Wendel Clark was honoured by the Toronto Maple Leafs on Saturday night, not because he won multiple Stanley Cups, or had a Hall of Fame type career. Nope, Wendel was honoured because of the way he played the game.
November 24, 2008
If there was ever a guy who played hockey "the right way," it was Clark. It's probably the ultimate sports cliche, but Wendel left everything out on the ice, every single time he stepped on it.
No matter how bad some of those Toronto Maple Leafs teams were back in the day - and some of them were really, really bad - Clark played every game as if it were game seven of the Stanley Cup finals; as if it were his last.
Patrick Roy was also honoured on Saturday night. By Montreal, and rightfully so. He had one hell of a career. Arguably the greatest goalie to ever play the game. Quite the resume: four Stanley Cups, three Conn Smythe trophies, and three Vezina trophies.
But you know how I'll remember him? As a douchebag, for pulling that shit in Montreal back on December 2nd, 1995. You remember, don't you? That fateful night, when he was absolutely pounded by the Detroit Red Wings; when his career with the Habs came to a crashing halt.
Patrick Roy. What a drama queen. What a diva. What a quitter. Roy actually had the nerve, right after he was yanked from the game and still on the bench, to walk up to the team president of les Canadiens and say that he'd never again play for le bleu, blanc et rouge. It still amazes me. And all because his personal pride took a little bit of a spanking.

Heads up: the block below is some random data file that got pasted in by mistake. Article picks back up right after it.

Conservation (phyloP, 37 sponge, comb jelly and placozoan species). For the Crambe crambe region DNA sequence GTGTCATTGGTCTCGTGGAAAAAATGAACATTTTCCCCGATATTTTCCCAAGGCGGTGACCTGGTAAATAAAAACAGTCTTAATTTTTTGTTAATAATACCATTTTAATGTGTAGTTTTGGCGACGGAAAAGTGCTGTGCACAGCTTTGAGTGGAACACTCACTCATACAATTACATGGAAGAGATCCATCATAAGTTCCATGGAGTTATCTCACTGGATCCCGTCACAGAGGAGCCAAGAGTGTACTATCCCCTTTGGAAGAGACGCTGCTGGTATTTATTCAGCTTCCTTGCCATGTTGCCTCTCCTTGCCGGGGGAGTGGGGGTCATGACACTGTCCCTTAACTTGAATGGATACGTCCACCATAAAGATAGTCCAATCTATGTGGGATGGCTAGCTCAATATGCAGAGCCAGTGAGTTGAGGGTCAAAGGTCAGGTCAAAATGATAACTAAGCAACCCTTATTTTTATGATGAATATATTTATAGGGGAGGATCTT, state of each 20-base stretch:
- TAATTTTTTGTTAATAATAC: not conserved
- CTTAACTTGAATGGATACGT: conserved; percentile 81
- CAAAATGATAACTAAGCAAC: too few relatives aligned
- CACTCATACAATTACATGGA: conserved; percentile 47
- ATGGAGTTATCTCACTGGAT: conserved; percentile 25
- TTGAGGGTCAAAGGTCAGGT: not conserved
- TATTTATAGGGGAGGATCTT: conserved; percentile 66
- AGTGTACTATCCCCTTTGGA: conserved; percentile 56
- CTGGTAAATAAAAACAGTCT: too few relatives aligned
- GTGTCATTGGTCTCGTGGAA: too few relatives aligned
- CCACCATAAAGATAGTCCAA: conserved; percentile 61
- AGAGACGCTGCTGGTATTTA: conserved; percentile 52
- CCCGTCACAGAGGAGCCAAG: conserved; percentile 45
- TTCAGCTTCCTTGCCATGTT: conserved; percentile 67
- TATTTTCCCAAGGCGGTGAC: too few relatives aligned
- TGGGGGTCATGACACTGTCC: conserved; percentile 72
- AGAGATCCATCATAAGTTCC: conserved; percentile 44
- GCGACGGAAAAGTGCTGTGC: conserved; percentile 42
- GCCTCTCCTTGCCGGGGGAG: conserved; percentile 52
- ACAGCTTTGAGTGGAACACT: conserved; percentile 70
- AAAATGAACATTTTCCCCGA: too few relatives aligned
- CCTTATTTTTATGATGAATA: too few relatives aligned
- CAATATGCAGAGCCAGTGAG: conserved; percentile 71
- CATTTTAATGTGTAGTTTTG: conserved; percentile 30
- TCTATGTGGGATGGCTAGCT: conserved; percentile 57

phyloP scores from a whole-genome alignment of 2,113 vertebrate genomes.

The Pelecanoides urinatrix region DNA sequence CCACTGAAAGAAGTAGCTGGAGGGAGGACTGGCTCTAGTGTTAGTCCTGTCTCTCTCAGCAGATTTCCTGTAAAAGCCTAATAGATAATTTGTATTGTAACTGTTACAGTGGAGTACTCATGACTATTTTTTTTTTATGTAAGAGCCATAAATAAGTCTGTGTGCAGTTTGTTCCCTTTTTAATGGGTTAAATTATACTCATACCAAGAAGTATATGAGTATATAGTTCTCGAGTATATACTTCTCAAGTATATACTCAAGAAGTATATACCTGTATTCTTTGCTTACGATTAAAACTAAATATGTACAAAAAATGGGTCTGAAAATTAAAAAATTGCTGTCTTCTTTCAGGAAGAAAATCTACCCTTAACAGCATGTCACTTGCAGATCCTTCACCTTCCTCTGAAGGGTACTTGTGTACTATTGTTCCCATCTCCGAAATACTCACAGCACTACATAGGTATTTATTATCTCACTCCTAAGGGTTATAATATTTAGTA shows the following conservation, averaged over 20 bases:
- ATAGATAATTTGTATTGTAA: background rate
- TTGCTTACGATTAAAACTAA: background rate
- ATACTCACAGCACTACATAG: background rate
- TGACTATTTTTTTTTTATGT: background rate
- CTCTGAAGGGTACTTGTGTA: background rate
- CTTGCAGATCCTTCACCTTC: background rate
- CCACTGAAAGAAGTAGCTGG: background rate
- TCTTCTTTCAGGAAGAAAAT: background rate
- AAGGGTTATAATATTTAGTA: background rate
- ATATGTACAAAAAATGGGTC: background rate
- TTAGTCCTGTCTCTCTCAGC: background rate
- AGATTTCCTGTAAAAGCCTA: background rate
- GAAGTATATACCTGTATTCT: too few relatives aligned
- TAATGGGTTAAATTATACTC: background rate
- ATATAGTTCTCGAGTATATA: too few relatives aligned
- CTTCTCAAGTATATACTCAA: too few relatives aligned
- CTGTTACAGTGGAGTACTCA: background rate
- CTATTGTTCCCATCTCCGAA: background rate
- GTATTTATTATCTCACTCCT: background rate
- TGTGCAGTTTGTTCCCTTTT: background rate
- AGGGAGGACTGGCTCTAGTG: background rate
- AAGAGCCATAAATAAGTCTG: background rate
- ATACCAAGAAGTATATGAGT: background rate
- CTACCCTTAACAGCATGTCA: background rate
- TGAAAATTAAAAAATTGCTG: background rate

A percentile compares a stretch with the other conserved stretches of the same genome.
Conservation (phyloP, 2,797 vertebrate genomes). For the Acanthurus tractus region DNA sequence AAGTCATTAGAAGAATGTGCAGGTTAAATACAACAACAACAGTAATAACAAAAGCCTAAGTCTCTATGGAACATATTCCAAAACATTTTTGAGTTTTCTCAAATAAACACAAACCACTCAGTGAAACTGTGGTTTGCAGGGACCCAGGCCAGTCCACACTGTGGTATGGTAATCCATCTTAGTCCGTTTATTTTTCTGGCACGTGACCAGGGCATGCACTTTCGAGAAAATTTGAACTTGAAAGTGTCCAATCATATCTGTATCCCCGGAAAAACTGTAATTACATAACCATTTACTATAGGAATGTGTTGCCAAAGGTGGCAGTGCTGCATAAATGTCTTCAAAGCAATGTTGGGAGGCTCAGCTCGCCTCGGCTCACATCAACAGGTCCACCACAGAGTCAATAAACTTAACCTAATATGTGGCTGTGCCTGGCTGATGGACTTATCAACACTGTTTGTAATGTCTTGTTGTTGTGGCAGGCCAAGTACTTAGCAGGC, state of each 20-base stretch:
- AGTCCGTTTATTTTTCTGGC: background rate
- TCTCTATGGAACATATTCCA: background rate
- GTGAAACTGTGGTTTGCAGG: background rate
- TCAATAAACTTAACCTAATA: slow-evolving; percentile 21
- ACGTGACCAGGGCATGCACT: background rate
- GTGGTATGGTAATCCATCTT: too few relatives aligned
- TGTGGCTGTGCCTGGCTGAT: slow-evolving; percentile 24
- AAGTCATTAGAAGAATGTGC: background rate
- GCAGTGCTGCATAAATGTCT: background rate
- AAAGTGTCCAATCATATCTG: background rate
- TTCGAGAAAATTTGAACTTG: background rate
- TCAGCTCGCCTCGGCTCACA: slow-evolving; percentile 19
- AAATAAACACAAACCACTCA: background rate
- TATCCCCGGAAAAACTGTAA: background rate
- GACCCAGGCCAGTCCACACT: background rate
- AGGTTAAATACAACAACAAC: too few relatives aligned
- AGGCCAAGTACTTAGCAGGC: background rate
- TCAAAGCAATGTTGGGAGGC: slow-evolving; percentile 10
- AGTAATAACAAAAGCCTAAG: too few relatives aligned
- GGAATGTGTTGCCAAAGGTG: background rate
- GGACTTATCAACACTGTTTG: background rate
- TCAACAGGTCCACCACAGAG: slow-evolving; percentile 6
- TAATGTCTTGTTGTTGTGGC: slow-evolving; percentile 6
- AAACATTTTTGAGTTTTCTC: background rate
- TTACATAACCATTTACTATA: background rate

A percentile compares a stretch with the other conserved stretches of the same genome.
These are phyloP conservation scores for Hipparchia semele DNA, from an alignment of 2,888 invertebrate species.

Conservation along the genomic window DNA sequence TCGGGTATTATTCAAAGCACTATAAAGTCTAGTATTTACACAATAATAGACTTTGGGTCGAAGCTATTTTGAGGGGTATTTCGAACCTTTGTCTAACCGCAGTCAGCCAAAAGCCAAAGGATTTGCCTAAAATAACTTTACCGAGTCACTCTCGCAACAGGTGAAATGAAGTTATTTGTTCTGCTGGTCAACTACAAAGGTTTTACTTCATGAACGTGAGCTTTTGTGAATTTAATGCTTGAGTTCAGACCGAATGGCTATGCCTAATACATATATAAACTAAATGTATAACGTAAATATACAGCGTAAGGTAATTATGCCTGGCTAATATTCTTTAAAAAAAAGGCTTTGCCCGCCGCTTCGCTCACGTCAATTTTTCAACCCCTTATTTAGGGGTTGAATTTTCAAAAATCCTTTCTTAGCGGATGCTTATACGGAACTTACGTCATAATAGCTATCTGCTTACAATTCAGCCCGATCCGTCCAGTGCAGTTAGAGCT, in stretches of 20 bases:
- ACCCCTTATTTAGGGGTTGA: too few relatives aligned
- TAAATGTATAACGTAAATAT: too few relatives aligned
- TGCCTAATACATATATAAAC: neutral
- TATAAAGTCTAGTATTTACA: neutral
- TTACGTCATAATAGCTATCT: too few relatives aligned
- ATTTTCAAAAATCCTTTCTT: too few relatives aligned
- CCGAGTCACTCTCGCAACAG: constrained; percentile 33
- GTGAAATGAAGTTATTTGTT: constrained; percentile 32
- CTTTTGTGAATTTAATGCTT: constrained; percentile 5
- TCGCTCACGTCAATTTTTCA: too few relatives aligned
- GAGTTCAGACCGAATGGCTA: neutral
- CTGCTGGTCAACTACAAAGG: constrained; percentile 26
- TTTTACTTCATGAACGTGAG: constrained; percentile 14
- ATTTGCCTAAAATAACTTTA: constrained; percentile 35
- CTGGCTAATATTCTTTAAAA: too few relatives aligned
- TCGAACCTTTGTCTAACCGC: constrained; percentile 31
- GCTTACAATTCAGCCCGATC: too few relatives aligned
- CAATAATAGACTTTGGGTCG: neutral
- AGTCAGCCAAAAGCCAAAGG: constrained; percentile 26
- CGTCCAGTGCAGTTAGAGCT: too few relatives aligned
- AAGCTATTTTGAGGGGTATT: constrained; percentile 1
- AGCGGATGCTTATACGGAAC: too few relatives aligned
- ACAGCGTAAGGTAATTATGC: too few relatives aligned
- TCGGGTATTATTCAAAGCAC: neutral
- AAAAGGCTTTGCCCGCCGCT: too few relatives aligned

Poor guy, that Roy. Somebody pass me the Kleenex.
You know what else I'll remember about St. Patrick? His decision to not play for Team Canada at the 2002 Olympics. You know, because he wasn't handed the starting goaltending job, on a silver fucking platter, from the get go.
Classy guy, that Roy.
Patrick and Wendel. Two men, with two very different narratives, honoured by two storied hockey clubs.
Roy had to be reaccepted by the Canadiens family for it to go down. Fucking drama queen. Clark loved being a Toronto Maple Leaf so much he came back home. Twice. He is a Maple Leaf. To the core of his being. It's what defines him.
That's the difference between the two men. Roy played for himself. Wendel Clark never, not once, thought of himself as bigger than the Toronto Maple Leafs, or his teammates, or the game. He was a warrior on the ice, but he played with humility, and it was on full display once again during Saturday night's ceremony. No matter what Rosie DiManno says, Clark deserved his moment at centre ice.
You know how I'll remember Wendel Clark? As the ultimate team player. I'll remember Wendel's wrist shots, and his thundering body checks. I'll remember him as the farm boy from Saskatchewan who captured the big city's collective heart. Most of all, though, I'll remember Clark as the guy who played for the logo on his jersey, the Maple Leaf, instead of the name on his back.
Thanks for the memories, Wendel. Number 17 looks great up in the rafters, where it belongs, for all eternity...
I'm assuming by now that you've checked out the full list, the Top 17 Wendel Clark Moments, over at Down Goes Brown. If you haven't, what the fuck are you waiting for? It's a wonderful trip down memory lane. And take some Kleenex, because something is going to, uh, get caught in your eye.